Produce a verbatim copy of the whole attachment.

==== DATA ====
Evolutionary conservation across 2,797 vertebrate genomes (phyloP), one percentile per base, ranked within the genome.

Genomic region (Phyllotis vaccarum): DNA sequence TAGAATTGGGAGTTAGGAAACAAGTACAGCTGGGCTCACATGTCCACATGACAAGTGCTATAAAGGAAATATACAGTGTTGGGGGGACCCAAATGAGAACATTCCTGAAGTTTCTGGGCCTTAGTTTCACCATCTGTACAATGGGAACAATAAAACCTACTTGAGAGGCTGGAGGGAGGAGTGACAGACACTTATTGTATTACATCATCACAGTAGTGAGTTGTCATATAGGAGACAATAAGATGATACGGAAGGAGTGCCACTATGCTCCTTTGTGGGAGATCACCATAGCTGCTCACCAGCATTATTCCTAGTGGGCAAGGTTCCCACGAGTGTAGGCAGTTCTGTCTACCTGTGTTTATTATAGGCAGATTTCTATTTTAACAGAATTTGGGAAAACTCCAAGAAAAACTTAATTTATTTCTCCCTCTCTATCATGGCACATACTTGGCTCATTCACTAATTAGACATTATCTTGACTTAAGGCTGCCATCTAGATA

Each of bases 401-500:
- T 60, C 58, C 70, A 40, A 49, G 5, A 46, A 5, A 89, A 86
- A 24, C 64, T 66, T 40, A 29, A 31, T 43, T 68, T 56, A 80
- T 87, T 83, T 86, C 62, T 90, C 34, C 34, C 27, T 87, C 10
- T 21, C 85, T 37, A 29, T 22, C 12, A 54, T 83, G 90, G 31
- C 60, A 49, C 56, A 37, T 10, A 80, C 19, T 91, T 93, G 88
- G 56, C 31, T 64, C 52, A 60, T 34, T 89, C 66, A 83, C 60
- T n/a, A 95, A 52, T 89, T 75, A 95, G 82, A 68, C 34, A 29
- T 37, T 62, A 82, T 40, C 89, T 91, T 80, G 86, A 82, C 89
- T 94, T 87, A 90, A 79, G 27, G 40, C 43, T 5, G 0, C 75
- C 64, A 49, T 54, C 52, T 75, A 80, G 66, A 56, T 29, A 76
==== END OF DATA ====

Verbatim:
Evolutionary conservation across 2,797 vertebrate genomes (phyloP), one percentile per base, ranked within the genome.

Genomic region (Phyllotis vaccarum): DNA sequence TAGAATTGGGAGTTAGGAAACAAGTACAGCTGGGCTCACATGTCCACATGACAAGTGCTATAAAGGAAATATACAGTGTTGGGGGGACCCAAATGAGAACATTCCTGAAGTTTCTGGGCCTTAGTTTCACCATCTGTACAATGGGAACAATAAAACCTACTTGAGAGGCTGGAGGGAGGAGTGACAGACACTTATTGTATTACATCATCACAGTAGTGAGTTGTCATATAGGAGACAATAAGATGATACGGAAGGAGTGCCACTATGCTCCTTTGTGGGAGATCACCATAGCTGCTCACCAGCATTATTCCTAGTGGGCAAGGTTCCCACGAGTGTAGGCAGTTCTGTCTACCTGTGTTTATTATAGGCAGATTTCTATTTTAACAGAATTTGGGAAAACTCCAAGAAAAACTTAATTTATTTCTCCCTCTCTATCATGGCACATACTTGGCTCATTCACTAATTAGACATTATCTTGACTTAAGGCTGCCATCTAGATA

Each of bases 401-500:
- T 60, C 58, C 70, A 40, A 49, G 5, A 46, A 5, A 89, A 86
- A 24, C 64, T 66, T 40, A 29, A 31, T 43, T 68, T 56, A 80
- T 87, T 83, T 86, C 62, T 90, C 34, C 34, C 27, T 87, C 10
- T 21, C 85, T 37, A 29, T 22, C 12, A 54, T 83, G 90, G 31
- C 60, A 49, C 56, A 37, T 10, A 80, C 19, T 91, T 93, G 88
- G 56, C 31, T 64, C 52, A 60, T 34, T 89, C 66, A 83, C 60
- T n/a, A 95, A 52, T 89, T 75, A 95, G 82, A 68, C 34, A 29
- T 37, T 62, A 82, T 40, C 89, T 91, T 80, G 86, A 82, C 89
- T 94, T 87, A 90, A 79, G 27, G 40, C 43, T 5, G 0, C 75
- C 64, A 49, T 54, C 52, T 75, A 80, G 66, A 56, T 29, A 76